A number of labor groups have argued that the P25 minimum wage hike approved by the government is still inadequate to meet workers’ needs.
Labor Secretary Silvestre Bello III on Monday officially announced that the NCR Regional Tripartite Wages and Productivity Board approved the increase, which would raise the minimum wage in the capital for non-agricultural workers to P537.
The hike will take effect 15 days after publication of the order. The current minimum wage in the NCR is P502 plus P10 for cost of living allowance.
Just weeks before the P25 wage hike was approved, a petition for a P334 wage hike was previously filed in October 2018 saying that the present P512 minimum wage had weakened purchasing power.
Some labor groups have voiced their opposition to the approved P25 wage hike.
Partido Manggagawa in a series of tweets said that the wage hike would be “an insult, not a relief.”
Filipino workers are overworked yet underpaid. The P25 wage hike will be an insult not a relief. We call on President Duterte to endorse a national minimum wage instead as he had once promised to labor grps https://t.co/D3kVNYCp0i
— PM PartidoManggagawa (@manggagawa) November 5, 2018
P25 is just alms not relief to overworked yet underpaid Filipino workers. P25 cannot compensate for 7% runaway inflation and real wage stagnation despite 50% labor productivity increase from 2001-2016 https://t.co/0DuuGd1ppB
— Benjamin Velasco (@BenjieBVelasco) November 5, 2018
IBON Foundation Executive Director Sonny Africa in a tweet said that the approved hike favored companies’ profit over ordinary workers.
In 'balancing' the interests of workers and employers, wage boards always 'balance' in favor of profits over people.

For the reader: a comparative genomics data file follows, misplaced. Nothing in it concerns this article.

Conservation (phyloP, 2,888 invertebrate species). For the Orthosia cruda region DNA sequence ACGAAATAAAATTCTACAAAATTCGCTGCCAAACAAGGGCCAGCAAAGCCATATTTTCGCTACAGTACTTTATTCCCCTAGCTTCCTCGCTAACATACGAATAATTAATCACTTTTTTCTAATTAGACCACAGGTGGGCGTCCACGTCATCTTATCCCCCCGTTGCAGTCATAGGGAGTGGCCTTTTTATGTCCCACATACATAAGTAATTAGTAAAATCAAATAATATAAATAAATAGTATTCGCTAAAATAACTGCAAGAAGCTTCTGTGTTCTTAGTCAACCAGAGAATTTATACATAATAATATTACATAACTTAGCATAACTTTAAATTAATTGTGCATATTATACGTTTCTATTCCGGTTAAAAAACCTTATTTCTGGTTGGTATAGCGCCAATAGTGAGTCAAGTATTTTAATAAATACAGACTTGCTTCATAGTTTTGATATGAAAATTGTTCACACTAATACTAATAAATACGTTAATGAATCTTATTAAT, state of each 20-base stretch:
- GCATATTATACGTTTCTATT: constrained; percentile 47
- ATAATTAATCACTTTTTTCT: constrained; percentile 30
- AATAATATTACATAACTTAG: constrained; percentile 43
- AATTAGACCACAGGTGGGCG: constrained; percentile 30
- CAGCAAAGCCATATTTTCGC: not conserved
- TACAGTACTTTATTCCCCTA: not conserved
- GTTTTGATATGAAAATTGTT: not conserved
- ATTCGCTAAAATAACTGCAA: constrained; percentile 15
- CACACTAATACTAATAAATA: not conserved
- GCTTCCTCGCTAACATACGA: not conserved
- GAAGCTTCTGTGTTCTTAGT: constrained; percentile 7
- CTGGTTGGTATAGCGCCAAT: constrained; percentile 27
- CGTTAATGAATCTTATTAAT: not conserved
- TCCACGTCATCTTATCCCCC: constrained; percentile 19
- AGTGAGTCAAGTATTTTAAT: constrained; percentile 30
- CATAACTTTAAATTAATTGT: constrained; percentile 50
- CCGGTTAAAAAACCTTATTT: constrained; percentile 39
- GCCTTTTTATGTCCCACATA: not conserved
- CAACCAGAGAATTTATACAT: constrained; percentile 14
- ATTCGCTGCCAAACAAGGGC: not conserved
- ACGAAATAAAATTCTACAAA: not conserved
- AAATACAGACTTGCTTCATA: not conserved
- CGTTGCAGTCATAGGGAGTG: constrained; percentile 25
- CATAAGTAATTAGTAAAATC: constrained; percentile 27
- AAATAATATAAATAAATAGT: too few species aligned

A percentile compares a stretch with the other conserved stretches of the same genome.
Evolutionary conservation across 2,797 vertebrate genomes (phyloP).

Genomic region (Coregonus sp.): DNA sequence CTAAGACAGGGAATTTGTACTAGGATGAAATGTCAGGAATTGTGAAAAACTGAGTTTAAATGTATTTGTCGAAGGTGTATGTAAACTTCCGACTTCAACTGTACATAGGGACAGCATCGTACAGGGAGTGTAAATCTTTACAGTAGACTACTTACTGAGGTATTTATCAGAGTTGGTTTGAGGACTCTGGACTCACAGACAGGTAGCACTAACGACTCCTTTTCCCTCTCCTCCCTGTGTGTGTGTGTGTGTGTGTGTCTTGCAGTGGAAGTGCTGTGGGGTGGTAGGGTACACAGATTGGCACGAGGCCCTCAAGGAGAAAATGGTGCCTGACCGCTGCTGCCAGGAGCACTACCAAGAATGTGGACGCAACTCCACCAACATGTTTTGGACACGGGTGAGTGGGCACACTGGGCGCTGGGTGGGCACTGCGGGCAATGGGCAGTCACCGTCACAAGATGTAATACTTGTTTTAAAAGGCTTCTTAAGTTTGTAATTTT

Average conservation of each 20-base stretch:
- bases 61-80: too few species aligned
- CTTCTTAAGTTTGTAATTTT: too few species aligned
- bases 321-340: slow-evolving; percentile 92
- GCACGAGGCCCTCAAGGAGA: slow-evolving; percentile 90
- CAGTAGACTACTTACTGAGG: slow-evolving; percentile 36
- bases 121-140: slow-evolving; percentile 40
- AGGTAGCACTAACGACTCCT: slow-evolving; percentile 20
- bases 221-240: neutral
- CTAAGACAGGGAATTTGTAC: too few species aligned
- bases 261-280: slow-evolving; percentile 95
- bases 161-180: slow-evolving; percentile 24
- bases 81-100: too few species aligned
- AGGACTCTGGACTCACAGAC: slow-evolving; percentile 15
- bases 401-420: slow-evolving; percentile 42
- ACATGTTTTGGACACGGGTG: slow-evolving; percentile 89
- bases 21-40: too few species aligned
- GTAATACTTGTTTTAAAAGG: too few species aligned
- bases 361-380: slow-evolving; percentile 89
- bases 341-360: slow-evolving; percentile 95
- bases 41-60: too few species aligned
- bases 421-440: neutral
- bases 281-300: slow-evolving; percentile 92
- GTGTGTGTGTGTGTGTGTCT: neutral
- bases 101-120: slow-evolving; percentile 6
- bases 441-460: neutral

Php25 NCR wage hike is just 1.9% of the profits of NCR establishments with 20 or more workers — leaving 98.1% of their profits intact. https://t.co/xzCAuhul4k
— Sonny Africa (@sonnyafrica) November 5, 2018
Angelita D. Señorin and German N. Pascua Jr., the worker representatives on the Metro Manila Wage Board ahead of the announcement criticized the P25 increase, saying that it was inadequate.
“The P25 increase and integration of P10 COLA is far from an inclusive increase, given the ‘amazing’ real economic growth. Even as productivity has grown, there has been no real wage increase,” Señorin said in an interview with Business World.
The ALU-Trade Union Congress of the Philippines, the group that petitioned for the P334 wage hike, said that it will file a petition “to lift the minimum wage to a desirable level.”
Calls for higher wage amid surging prices
The calls to increase the minimum wage come in the wake of surging inflation in 2018.
Alan Tanjusay, spokesperson of the ALU-TUCP previously explained that the P334 asked by their group was based on the 6.2 percent inflation rate in the third quarter of 2018.
The ALU-TUCP has also called for a uniform P800 national minimum wage to help workers afford the effects of the Tax Reform for Acceleration and Inclusion Law as well as rising cost of living expenses due to the surging inflation rate.
Surging prices in food and oil products are believed to have caused the 6.7 percent inflation recorded in October 2018, a nine-year high.
The Land Transportation Franchising and Regulatory Board that same month approved a P2 increase in the minimum jeepney fare, raising the fare for the country’s most widely-used public transportation system to P10 just months after a previous fare hike.
A commuters’ group has protested the fare hike, saying that the excise tax on oil should instead be removed to help both commuters and public transport operators survive the effects of the price surge.